Most normal units have purchaseable upgrades and may also have abilities such as changing formation, changing weapons, combining with other squad types, Ranger stealth and orc cannibalism. Heroes are unique, far more potent units (and Hobbits and Gollum) that lack upgrades but do have multiple, elaborate abilities, and can be purchased back if killed. Most hero abilities require certain experience levels. Good has the advantage in the quantity and quality of heroes; Gandalf at the peak of his strength is an anti-army device. Buildings also gain experience and may become able to build new units, research new upgrades, or bestow better passive bonuses such as a reduction in cavalry build costs.
The player's special powers are purchased from a small tree. They can be utilitarian (Vision of the Palantír, reveals an area), supportive (Healing), or able to call in temporary units (Summon Eagles, Summon Balrog). They are usable indefinitely once acquired, with recharge times but no cost. Both factions on a side share the same powers, and the tree is much larger (and slower to climb) in campaign mode than it is in skirmishes. Good has some powers that boost the ability of a single hero (Power of the Istari, Andúril). Evil receives aid in resource harvesting (Industry, Fuel the Fires).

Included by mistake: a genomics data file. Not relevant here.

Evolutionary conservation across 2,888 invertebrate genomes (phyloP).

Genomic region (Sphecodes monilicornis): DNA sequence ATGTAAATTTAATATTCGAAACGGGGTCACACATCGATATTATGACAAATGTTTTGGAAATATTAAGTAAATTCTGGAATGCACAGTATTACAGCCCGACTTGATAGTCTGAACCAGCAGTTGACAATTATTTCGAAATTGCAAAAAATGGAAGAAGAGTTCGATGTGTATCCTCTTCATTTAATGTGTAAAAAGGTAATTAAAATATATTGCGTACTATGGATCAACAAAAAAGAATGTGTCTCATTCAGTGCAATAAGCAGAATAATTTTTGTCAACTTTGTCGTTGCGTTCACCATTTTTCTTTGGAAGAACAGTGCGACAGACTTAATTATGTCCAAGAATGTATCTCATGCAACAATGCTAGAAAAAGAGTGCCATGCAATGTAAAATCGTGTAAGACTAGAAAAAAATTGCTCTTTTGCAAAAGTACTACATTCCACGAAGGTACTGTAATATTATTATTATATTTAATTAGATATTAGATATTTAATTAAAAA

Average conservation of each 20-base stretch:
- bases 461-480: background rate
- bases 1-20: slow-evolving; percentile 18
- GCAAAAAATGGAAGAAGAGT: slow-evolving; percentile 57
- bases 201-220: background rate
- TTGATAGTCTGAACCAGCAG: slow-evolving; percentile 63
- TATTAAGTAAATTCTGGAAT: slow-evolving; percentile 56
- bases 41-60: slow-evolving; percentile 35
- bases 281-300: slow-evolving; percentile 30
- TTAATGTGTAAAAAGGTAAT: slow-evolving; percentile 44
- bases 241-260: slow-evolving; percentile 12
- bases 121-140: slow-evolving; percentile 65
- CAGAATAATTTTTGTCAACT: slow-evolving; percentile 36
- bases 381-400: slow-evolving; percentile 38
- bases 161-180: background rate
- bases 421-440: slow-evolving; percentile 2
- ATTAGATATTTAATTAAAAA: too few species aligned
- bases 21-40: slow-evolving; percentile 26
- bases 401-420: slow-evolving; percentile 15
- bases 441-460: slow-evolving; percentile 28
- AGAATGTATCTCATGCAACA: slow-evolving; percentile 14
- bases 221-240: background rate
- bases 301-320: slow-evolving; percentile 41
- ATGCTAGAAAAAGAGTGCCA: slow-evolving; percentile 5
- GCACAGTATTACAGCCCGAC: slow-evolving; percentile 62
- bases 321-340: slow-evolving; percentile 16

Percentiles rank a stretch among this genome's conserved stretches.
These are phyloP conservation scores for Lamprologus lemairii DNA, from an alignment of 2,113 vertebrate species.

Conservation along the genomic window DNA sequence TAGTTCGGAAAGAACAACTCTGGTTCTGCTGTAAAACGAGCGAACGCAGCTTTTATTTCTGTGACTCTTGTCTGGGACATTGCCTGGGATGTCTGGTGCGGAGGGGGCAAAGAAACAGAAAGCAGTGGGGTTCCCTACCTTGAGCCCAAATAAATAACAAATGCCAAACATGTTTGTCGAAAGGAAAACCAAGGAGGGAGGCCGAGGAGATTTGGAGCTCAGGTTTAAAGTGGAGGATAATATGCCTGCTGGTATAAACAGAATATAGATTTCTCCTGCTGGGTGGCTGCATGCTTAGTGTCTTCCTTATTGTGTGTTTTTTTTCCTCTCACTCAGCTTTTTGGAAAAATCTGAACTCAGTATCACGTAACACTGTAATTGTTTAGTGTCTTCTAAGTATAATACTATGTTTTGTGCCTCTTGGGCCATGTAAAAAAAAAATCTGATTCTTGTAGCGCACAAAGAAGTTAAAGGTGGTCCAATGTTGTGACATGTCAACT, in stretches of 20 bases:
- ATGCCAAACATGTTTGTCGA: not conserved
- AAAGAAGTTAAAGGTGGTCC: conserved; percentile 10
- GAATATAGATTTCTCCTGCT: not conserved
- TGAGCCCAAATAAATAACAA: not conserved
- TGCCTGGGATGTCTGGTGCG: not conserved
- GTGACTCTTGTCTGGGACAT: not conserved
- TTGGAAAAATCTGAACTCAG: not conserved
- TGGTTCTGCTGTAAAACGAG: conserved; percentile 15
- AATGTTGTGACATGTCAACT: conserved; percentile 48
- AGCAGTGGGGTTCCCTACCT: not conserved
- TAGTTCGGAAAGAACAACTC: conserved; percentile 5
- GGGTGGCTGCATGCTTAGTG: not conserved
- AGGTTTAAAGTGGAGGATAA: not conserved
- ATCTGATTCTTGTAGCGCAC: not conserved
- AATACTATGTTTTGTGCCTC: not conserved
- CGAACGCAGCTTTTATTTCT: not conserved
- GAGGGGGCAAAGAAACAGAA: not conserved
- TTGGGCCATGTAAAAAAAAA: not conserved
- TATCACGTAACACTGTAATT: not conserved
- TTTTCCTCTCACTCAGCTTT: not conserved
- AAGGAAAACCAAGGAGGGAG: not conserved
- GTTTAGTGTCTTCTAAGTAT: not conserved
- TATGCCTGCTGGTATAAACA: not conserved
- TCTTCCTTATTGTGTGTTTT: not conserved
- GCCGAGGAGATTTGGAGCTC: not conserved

The Heroes for Gondor are Pippin, Faramir, Boromir, and Gandalf. Rohan's heroes are Merry, Eowyn, Eomer, Theoden, Gimli, Legolas, Aragorn, and Treebeard (he is bought at an Entmoot). Isengard's heroes are Lurtz and Saruman. Mordor's heroes are Gollum, two Nazgûl, and the Witch King of Angmar. Frodo, Sam and Shelob are playable at various stages of the good and evil campaigns, but cannot be used in skirmish battles.
The good and evil forces of Middle-earth each have a campaign. They take place on an animated map of western Middle-earth, where each battle represents the defense/sacking of a territory. Armies and characters move on the map, and moving the cursor over them shows snippets of the movies (whereas battle cutscenes use the game engine).
Some mandatory missions represent important events. Between these the player must take enough nearby territories in skirmish battles, variations on the theme of building a base and killing everyone. Each territory provides a permanent increase of power points, the unit limit, and/or a multiplier for acquired resources. Units, their upgrades and purchased powers also persist between battles.